History and Challenges

Documentary drama has a long history, studded with some of the most famous names and films in the documentary pantheon. You could start anywhere, but you would have to include Harry Watt's North Sea, Humphrey Jennings's Fires Were Started, the work of Willard Van Dyke and Leo Hurwitz, and, more recently, Peter Watkins's Culloden and The War Game, Ken Loach's Cathy Come Home, and Chris Rallings's films for the BBC. This body of work has, however, raised certain theoretical problems. Where is the center of truth in this form, and how believable or suspect is it? These are vital questions, as the basis of documentary is its relationship to truth. In docudrama, however, a whole new area seems to be opening up, an area in which fiction is presented as fact, as reality.

In spite of its problems, documentary drama has a tremendous appeal to serious filmmakers. Leslie Woodhead, the creator of some of the most interesting documentaries shown on English television, sees it as a form of last resort. "It's a way of doing things where ordinary documentary cannot cope — a way of telling a story that would be impossible by conventional documentary methods." What is the impossible story? For Woodhead, it has ranged from a story about a Soviet dissident imprisoned in a mental hospital to Strike, a film about the Russian invasion of Czechoslovakia.

Woodhead's aim has been to re-create history as accurately as possible, and his means — summed up by David Boulton, one of his scriptwriters — are very instructive:

No invented characters. No invented names. No dramatic devices owing more to the writer's (or director's) creative imagination than to the impeccable record of what actually happened. For us, the dramatized documentary is an exercise in journalism, not dramatic art.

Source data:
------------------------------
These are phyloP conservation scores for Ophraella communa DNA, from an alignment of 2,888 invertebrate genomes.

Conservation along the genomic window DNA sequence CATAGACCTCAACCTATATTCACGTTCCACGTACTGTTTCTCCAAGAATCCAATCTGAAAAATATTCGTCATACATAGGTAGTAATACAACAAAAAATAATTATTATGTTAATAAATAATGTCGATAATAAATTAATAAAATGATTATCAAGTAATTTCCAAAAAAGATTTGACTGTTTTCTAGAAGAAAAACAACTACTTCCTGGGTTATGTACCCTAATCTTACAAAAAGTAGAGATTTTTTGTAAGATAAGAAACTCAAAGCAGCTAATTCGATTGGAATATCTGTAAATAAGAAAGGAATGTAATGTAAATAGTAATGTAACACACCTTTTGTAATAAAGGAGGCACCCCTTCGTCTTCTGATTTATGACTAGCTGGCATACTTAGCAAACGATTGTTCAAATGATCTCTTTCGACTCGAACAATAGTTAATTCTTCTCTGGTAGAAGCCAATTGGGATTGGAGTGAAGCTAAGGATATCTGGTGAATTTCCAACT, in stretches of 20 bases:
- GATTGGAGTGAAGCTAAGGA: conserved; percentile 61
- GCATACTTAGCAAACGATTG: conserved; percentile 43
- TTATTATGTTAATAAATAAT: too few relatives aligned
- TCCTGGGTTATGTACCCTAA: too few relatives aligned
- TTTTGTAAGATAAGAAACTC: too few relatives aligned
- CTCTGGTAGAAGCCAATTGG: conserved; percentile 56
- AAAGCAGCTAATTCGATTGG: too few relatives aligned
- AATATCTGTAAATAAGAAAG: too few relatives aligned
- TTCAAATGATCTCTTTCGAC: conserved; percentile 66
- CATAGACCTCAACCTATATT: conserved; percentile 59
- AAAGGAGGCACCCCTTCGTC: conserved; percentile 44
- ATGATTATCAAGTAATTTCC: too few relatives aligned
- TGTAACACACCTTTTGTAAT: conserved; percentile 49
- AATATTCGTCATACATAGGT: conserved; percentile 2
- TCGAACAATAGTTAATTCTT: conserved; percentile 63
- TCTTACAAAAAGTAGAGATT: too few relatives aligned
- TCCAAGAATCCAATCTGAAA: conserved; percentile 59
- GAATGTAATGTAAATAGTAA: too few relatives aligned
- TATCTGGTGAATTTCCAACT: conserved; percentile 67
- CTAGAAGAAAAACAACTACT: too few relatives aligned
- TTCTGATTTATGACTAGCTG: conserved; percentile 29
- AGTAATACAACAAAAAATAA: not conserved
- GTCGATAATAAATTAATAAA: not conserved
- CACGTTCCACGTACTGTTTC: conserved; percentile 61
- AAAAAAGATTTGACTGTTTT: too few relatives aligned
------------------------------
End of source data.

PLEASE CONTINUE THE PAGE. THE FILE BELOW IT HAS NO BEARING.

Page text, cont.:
Woodhead's A Subject of Struggle was about an elderly Chinese lady put on trial by the Red Guard at the height of the Cultural Revolution. In 1972, when the film was made, the nature of the revolution was a tremendous puzzle, and no film of any duration had come out of China about it. Woodhead obtained the trial transcript, talked to sinologists about it, did further research, and then used the transcripts as the basis of a docu-drama. In the case of Soviet dissident General Grigorenko, the basis of the film was provided by Grigorenko's detailed diaries, which he had managed to smuggle out of prison.

One of the most famous docudramas of the mid-1960s was Cathy Come Home, about the plight of the homeless in England. It was shown three times on the BBC and did a great deal to alleviate the plight of those without shelter or lodging. Scriptwriter Jeremy Sandford came to the subject through the experiences of a close friend who was about to be evicted from lodgings and lose her children. Sandford did extensive background research but put his final script in the form of a drama rather than straight documentary. I was curious about this decision, and when I met Sandford in London, I asked him why he chose drama and actors over straight documentary. Sandford replied:

Real people are often inarticulate when disaster hits them. There can be flashes of emotion in a live documentary, but these flashes cannot be sustained throughout a film. An actor with an actual script avoids that problem. Also, at this time, cameras were not allowed in the homes for the homeless. Even had I been able to get in and make a television documentary, I wouldn't have been able to do justice to the emotional reality of the people living there. Instead I saw it all in the form of a play—a situation anyone with a social conscience just had to write about. (Alan Rosenthal, The New Documentary in Action [Berkeley and Los Angeles: University of California Press, 1971])

Sandford has done a number of other docudramas, including Edna: The Inebriate Woman, so I pushed him a bit further on justifying the form.

The justification for it must be, as I have said, that the events portrayed are inaccessible to true documentary treatment, either because they are in the past, or because they lie in some area of secrecy or inarticulacy, such as that to shoot them as straight documentary will destroy the very thing one is trying to show.

Both Sandford and Woodhead provide excellent arguments for the docudrama form. Once the choice is made, the main problems are (1) the form the piece should take to keep it as close as possible to the truth and (2) how to inform the audience about the real nature of what is on the screen.

Film Making

Film Making

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